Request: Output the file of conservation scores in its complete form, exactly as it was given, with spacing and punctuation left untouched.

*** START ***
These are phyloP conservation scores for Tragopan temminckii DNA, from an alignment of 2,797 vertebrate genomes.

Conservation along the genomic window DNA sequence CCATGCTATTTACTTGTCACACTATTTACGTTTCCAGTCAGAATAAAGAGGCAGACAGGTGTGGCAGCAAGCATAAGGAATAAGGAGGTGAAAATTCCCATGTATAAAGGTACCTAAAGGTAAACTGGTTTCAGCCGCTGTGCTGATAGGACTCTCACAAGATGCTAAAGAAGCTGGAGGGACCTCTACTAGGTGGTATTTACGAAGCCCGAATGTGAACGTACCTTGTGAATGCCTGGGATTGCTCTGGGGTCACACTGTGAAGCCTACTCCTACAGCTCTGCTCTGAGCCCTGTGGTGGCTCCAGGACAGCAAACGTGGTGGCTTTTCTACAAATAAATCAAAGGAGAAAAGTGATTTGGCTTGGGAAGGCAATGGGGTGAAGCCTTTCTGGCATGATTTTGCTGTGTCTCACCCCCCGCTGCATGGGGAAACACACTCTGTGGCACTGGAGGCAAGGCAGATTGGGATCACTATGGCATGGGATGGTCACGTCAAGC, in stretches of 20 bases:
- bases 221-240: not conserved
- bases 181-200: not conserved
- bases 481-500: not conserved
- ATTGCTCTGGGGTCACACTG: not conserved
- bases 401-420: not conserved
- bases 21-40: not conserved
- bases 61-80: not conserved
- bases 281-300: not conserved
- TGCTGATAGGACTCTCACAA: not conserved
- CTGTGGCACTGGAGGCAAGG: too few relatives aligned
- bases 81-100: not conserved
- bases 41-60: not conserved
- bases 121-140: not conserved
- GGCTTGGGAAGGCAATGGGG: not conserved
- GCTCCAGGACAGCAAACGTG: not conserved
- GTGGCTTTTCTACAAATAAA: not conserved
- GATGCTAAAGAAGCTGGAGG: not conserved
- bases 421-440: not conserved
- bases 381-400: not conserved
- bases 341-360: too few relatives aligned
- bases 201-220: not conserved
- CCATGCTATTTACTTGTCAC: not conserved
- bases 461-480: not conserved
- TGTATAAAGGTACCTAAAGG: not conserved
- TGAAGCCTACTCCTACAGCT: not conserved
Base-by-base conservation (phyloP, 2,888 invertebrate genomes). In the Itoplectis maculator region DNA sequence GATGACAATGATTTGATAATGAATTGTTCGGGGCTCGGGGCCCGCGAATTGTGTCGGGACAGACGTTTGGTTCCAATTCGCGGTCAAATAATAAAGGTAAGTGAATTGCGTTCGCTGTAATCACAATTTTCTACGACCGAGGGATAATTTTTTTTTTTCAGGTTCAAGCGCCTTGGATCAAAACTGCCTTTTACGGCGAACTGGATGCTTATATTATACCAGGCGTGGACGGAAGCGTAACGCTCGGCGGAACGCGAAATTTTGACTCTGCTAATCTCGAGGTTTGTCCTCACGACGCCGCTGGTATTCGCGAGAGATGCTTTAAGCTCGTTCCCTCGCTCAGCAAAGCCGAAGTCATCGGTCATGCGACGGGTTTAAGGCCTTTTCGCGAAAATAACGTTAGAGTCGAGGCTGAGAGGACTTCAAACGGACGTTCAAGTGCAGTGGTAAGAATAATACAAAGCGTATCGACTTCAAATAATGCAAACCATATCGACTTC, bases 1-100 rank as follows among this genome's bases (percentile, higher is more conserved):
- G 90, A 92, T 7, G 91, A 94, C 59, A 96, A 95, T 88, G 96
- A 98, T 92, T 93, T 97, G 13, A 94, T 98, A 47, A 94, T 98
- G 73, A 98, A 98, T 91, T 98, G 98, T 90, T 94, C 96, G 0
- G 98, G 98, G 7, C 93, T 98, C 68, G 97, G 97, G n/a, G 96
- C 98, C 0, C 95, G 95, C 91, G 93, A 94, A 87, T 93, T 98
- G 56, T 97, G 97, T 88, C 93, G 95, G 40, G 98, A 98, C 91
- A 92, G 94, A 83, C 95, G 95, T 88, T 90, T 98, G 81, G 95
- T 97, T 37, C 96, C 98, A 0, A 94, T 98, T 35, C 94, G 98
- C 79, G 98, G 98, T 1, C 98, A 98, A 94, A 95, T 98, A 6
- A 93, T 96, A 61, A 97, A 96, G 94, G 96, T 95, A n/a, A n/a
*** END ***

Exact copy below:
These are phyloP conservation scores for Tragopan temminckii DNA, from an alignment of 2,797 vertebrate genomes.

Conservation along the genomic window DNA sequence CCATGCTATTTACTTGTCACACTATTTACGTTTCCAGTCAGAATAAAGAGGCAGACAGGTGTGGCAGCAAGCATAAGGAATAAGGAGGTGAAAATTCCCATGTATAAAGGTACCTAAAGGTAAACTGGTTTCAGCCGCTGTGCTGATAGGACTCTCACAAGATGCTAAAGAAGCTGGAGGGACCTCTACTAGGTGGTATTTACGAAGCCCGAATGTGAACGTACCTTGTGAATGCCTGGGATTGCTCTGGGGTCACACTGTGAAGCCTACTCCTACAGCTCTGCTCTGAGCCCTGTGGTGGCTCCAGGACAGCAAACGTGGTGGCTTTTCTACAAATAAATCAAAGGAGAAAAGTGATTTGGCTTGGGAAGGCAATGGGGTGAAGCCTTTCTGGCATGATTTTGCTGTGTCTCACCCCCCGCTGCATGGGGAAACACACTCTGTGGCACTGGAGGCAAGGCAGATTGGGATCACTATGGCATGGGATGGTCACGTCAAGC, in stretches of 20 bases:
- bases 221-240: not conserved
- bases 181-200: not conserved
- bases 481-500: not conserved
- ATTGCTCTGGGGTCACACTG: not conserved
- bases 401-420: not conserved
- bases 21-40: not conserved
- bases 61-80: not conserved
- bases 281-300: not conserved
- TGCTGATAGGACTCTCACAA: not conserved
- CTGTGGCACTGGAGGCAAGG: too few relatives aligned
- bases 81-100: not conserved
- bases 41-60: not conserved
- bases 121-140: not conserved
- GGCTTGGGAAGGCAATGGGG: not conserved
- GCTCCAGGACAGCAAACGTG: not conserved
- GTGGCTTTTCTACAAATAAA: not conserved
- GATGCTAAAGAAGCTGGAGG: not conserved
- bases 421-440: not conserved
- bases 381-400: not conserved
- bases 341-360: too few relatives aligned
- bases 201-220: not conserved
- CCATGCTATTTACTTGTCAC: not conserved
- bases 461-480: not conserved
- TGTATAAAGGTACCTAAAGG: not conserved
- TGAAGCCTACTCCTACAGCT: not conserved
Base-by-base conservation (phyloP, 2,888 invertebrate genomes). In the Itoplectis maculator region DNA sequence GATGACAATGATTTGATAATGAATTGTTCGGGGCTCGGGGCCCGCGAATTGTGTCGGGACAGACGTTTGGTTCCAATTCGCGGTCAAATAATAAAGGTAAGTGAATTGCGTTCGCTGTAATCACAATTTTCTACGACCGAGGGATAATTTTTTTTTTTCAGGTTCAAGCGCCTTGGATCAAAACTGCCTTTTACGGCGAACTGGATGCTTATATTATACCAGGCGTGGACGGAAGCGTAACGCTCGGCGGAACGCGAAATTTTGACTCTGCTAATCTCGAGGTTTGTCCTCACGACGCCGCTGGTATTCGCGAGAGATGCTTTAAGCTCGTTCCCTCGCTCAGCAAAGCCGAAGTCATCGGTCATGCGACGGGTTTAAGGCCTTTTCGCGAAAATAACGTTAGAGTCGAGGCTGAGAGGACTTCAAACGGACGTTCAAGTGCAGTGGTAAGAATAATACAAAGCGTATCGACTTCAAATAATGCAAACCATATCGACTTC, bases 1-100 rank as follows among this genome's bases (percentile, higher is more conserved):
- G 90, A 92, T 7, G 91, A 94, C 59, A 96, A 95, T 88, G 96
- A 98, T 92, T 93, T 97, G 13, A 94, T 98, A 47, A 94, T 98
- G 73, A 98, A 98, T 91, T 98, G 98, T 90, T 94, C 96, G 0
- G 98, G 98, G 7, C 93, T 98, C 68, G 97, G 97, G n/a, G 96
- C 98, C 0, C 95, G 95, C 91, G 93, A 94, A 87, T 93, T 98
- G 56, T 97, G 97, T 88, C 93, G 95, G 40, G 98, A 98, C 91
- A 92, G 94, A 83, C 95, G 95, T 88, T 90, T 98, G 81, G 95
- T 97, T 37, C 96, C 98, A 0, A 94, T 98, T 35, C 94, G 98
- C 79, G 98, G 98, T 1, C 98, A 98, A 94, A 95, T 98, A 6
- A 93, T 96, A 61, A 97, A 96, G 94, G 96, T 95, A n/a, A n/a